That would indicate that the low hanging fruit has been picked for the e-commerce. Depending on the market, almost 91% of all retail sales last year were still done in classic brick-and-mortar stores, and it is expected that more than 80% of all retail sales will likely still be done in actual brick-and-mortar stores in the year 2025.

If we take a closer look at retailers focused on enabling convenience, efficiency and exceptional value for money, together with those who differentiate themselves with unique products and excellent customer service, vibrant stores, and digital channels, there should be no cause for concern. We see their brands growing, store numbers rising and staff increasing.

On the other hand, retailers that offer nothing but mediocre service, over-distributed and uninspiring goods, lack of digital presence, one-size-fits-all marketing, look-alike promotions and boring stores with lack of care for environment or workforce are struggling to stay afloat. A close look at their rent to sales performance reveals retailers in distress with high sales-force turnover and defaulting on their financial obligations.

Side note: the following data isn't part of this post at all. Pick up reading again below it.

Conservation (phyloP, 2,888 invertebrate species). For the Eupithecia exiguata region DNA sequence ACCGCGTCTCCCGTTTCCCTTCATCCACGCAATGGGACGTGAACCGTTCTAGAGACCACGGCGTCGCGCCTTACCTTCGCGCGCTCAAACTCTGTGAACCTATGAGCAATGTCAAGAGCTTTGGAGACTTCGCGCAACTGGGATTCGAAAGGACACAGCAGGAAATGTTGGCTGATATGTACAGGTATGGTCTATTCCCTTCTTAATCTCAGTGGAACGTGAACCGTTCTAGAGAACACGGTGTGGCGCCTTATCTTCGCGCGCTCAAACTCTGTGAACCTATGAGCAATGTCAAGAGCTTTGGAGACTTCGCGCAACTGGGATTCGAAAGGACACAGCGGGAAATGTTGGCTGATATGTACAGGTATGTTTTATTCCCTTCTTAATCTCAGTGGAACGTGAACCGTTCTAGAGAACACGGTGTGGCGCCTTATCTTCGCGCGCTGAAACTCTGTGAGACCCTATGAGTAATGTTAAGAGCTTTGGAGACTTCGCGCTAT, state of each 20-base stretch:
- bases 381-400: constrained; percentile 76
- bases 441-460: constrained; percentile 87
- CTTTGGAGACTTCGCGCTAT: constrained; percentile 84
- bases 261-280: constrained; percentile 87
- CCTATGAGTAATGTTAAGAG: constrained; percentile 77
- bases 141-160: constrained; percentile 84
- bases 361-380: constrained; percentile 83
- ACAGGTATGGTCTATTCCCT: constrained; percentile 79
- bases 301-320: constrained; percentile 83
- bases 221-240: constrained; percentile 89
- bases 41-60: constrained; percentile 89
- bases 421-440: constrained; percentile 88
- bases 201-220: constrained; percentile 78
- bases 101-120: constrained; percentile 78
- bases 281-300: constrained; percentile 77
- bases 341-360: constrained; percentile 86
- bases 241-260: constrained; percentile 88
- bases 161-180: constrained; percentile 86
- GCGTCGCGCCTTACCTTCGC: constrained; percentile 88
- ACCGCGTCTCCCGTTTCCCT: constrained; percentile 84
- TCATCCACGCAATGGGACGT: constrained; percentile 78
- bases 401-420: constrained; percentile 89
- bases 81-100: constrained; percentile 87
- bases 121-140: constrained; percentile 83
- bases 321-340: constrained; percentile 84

Further, retailers and shopping centres that embrace new trends in the shift to service and entertainment will stay ahead of Amazon effect and offer experiences that cannot be bought online. For example, Cirque du Soleil Entertainment Group plans to open its first family entertainment centre inside a shopping centre near Toronto in September 2019. Similarly, the Mall of America in Minnesota has an underwater aquarium, a theme park, and a dinosaur walk museum[3]. This is not applicable to every neighbourhood shopping centre but rather indicates a general direction away from commoditised shopping experiences and toward a broadened value proposition for shoppers.